I’ve wanted this book for so long, but always deemed it too expensive…
Finally decided I deserve it.
I’ve been working so hard lately. Here’s a few book-ish things I’m proud of myself for accomplishing in 2023 so far:
- Reached my 100k words writing deadline 41 days early.
- Outlined my graphic novel & began my script.
- Surpassed my original reading goal for the year (it was 56 books, but we are on the 70th!)
- Made over 50 posts in a row on this reading blog.
DUCKS Two Years in the Oil Sands
Graphic Novel, Canadian, Nonfiction
Before there was Kate Beaton, New York Times bestselling cartoonist of Hark A Vagrant fame, there was Katie Beaton of the Cape Breton Beatons, specifically Mabou, a tight-knit seaside community where the lobster is as abundant as beaches, fiddles, and Gaelic folk songs. After university, Beaton heads out west to take advantage of Alberta’s oil rush, part of the long tradition of East Coasters who seek gainful employment elsewhere when they can’t find it in the homeland they love so much. With the singular goal of paying off her student loans, what the journey will actually cost Beaton will be far more than she anticipates.
Arriving in Fort McMurray, Beaton finds work in the lucrative camps owned and operated by the world’s largest oil companies. Being one of the few women among thousands of men, the culture shock is palpable. It does not hit home until she moves to a spartan, isolated worksite for higher pay. She encounters the harsh reality of life in the oil sands where trauma is an everyday occurrence yet never discussed. Her wounds may never heal.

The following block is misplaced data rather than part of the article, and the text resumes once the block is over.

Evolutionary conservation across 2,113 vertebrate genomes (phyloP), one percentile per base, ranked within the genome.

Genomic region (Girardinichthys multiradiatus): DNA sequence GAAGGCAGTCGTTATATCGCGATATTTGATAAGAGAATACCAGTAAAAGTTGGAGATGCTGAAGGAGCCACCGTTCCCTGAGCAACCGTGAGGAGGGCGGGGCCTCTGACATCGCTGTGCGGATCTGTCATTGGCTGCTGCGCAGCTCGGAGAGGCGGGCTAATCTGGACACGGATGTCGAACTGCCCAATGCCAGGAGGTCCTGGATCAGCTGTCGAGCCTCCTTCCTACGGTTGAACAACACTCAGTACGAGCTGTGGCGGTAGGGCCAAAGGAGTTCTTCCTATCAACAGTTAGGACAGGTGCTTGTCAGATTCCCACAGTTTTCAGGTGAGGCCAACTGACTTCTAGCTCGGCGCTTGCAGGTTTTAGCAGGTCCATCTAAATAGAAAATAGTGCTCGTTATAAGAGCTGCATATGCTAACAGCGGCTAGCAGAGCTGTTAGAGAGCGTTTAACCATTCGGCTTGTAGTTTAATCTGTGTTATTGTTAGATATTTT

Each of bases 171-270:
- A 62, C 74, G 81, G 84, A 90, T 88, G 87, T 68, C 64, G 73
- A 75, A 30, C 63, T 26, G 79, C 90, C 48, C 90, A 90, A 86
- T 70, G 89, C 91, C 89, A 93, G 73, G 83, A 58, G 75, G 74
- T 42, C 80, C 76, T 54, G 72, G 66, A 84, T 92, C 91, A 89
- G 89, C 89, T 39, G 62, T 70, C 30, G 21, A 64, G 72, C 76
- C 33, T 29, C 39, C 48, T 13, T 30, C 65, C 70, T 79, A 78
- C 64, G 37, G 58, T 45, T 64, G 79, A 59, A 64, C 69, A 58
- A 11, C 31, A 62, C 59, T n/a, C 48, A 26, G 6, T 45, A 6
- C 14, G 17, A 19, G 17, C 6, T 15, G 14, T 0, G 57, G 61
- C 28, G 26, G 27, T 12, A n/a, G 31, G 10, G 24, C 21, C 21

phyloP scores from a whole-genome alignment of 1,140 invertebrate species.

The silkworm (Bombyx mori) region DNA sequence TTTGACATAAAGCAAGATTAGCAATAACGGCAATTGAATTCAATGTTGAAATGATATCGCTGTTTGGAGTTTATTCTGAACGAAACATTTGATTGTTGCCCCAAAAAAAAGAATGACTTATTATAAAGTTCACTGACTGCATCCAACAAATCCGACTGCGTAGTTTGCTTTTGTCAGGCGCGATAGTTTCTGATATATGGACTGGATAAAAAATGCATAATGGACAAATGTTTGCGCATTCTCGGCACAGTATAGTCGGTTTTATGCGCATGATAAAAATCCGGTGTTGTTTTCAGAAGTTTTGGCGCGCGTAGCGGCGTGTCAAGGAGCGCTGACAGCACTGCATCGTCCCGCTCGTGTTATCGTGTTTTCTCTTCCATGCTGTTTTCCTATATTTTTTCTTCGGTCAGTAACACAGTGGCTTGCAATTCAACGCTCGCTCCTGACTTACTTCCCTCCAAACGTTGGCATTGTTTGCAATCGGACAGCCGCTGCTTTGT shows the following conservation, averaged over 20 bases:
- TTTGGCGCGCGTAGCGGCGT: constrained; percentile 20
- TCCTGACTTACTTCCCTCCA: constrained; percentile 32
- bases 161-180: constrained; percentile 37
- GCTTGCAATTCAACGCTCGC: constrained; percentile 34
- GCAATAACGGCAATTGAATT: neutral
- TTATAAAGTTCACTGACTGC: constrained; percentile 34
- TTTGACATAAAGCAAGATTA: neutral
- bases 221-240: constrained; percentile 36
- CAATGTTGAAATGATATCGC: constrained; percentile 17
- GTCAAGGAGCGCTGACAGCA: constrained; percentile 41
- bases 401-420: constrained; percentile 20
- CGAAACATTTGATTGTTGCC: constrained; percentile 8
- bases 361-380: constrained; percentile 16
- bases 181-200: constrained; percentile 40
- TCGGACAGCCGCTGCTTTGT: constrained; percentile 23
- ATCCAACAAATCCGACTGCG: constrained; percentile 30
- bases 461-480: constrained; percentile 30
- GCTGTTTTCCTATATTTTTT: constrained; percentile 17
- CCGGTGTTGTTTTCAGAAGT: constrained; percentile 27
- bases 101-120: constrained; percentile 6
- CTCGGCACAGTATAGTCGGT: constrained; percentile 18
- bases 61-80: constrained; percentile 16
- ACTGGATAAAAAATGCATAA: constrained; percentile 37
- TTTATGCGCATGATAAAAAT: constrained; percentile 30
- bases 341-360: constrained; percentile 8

Beaton’s natural cartooning prowess is on full display as she draws colossal machinery and mammoth vehicles set against a sublime Albertan backdrop of wildlife, Northern Lights, and Rocky Mountains. Her first full-length graphic narrative, Ducks: Two Years in the Oil Sands is an untold story of Canada: a country that prides itself on its egalitarian ethos and natural beauty while simultaneously exploiting both the riches of its land and the humanity of its people.
15 apr 2023
24 apr 2023
I loved reading this for many reasons.
Kate Beaton is from Nova Scotia, the province right next to mine. She studied & graduated from the same university I chose. This story follows the decisions she made following her Arts degree.
It was a strange (bittersweet) feeling, seeing the familiar places & names & attitudes I grew up around. It was interesting to see someone’s experience going out West to make money (something we hear a lot about in our area). I don’t know many women who have gone out West to work in the oil industry, so I had never heard a female perspective. It opened my eyes to some harsh realities.
I also loved reading this comic because it shows the lapse of time in which Kate Beaton started her online blog where she became known for her comics & a little bit of her thoughts about it at the time. She is one of my biggest comic inspirations & it’s inspiring to me to see where she started.
Find this author & book
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